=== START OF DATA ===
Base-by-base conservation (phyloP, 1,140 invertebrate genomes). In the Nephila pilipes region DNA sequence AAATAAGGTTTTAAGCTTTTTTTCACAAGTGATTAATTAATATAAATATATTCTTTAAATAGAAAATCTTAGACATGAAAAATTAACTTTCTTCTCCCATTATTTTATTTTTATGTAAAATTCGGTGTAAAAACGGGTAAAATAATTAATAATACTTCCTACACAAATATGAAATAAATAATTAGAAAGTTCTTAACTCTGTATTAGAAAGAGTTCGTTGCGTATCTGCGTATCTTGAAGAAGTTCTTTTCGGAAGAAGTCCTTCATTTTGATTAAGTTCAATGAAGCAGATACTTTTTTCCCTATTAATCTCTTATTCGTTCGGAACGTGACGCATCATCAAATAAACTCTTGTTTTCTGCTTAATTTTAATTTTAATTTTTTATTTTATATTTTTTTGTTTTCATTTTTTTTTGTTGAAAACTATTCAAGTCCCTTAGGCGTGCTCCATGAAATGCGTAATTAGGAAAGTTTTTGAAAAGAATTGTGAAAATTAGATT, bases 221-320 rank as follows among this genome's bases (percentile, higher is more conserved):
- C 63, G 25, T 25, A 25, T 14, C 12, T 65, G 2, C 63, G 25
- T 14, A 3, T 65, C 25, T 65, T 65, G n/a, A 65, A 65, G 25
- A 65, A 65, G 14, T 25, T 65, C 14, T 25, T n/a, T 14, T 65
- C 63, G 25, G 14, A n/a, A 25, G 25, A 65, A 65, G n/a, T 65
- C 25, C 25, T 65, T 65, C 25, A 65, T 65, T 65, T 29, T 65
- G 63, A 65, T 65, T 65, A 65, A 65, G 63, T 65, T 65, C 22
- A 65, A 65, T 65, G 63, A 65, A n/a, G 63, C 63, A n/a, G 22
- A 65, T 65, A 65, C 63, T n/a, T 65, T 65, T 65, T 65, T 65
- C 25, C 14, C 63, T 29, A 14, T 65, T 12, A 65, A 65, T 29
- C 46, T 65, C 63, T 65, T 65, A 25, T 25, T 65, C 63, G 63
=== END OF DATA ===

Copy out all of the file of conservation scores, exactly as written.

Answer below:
Base-by-base conservation (phyloP, 1,140 invertebrate genomes). In the Nephila pilipes region DNA sequence AAATAAGGTTTTAAGCTTTTTTTCACAAGTGATTAATTAATATAAATATATTCTTTAAATAGAAAATCTTAGACATGAAAAATTAACTTTCTTCTCCCATTATTTTATTTTTATGTAAAATTCGGTGTAAAAACGGGTAAAATAATTAATAATACTTCCTACACAAATATGAAATAAATAATTAGAAAGTTCTTAACTCTGTATTAGAAAGAGTTCGTTGCGTATCTGCGTATCTTGAAGAAGTTCTTTTCGGAAGAAGTCCTTCATTTTGATTAAGTTCAATGAAGCAGATACTTTTTTCCCTATTAATCTCTTATTCGTTCGGAACGTGACGCATCATCAAATAAACTCTTGTTTTCTGCTTAATTTTAATTTTAATTTTTTATTTTATATTTTTTTGTTTTCATTTTTTTTTGTTGAAAACTATTCAAGTCCCTTAGGCGTGCTCCATGAAATGCGTAATTAGGAAAGTTTTTGAAAAGAATTGTGAAAATTAGATT, bases 221-320 rank as follows among this genome's bases (percentile, higher is more conserved):
- C 63, G 25, T 25, A 25, T 14, C 12, T 65, G 2, C 63, G 25
- T 14, A 3, T 65, C 25, T 65, T 65, G n/a, A 65, A 65, G 25
- A 65, A 65, G 14, T 25, T 65, C 14, T 25, T n/a, T 14, T 65
- C 63, G 25, G 14, A n/a, A 25, G 25, A 65, A 65, G n/a, T 65
- C 25, C 25, T 65, T 65, C 25, A 65, T 65, T 65, T 29, T 65
- G 63, A 65, T 65, T 65, A 65, A 65, G 63, T 65, T 65, C 22
- A 65, A 65, T 65, G 63, A 65, A n/a, G 63, C 63, A n/a, G 22
- A 65, T 65, A 65, C 63, T n/a, T 65, T 65, T 65, T 65, T 65
- C 25, C 14, C 63, T 29, A 14, T 65, T 12, A 65, A 65, T 29
- C 46, T 65, C 63, T 65, T 65, A 25, T 25, T 65, C 63, G 63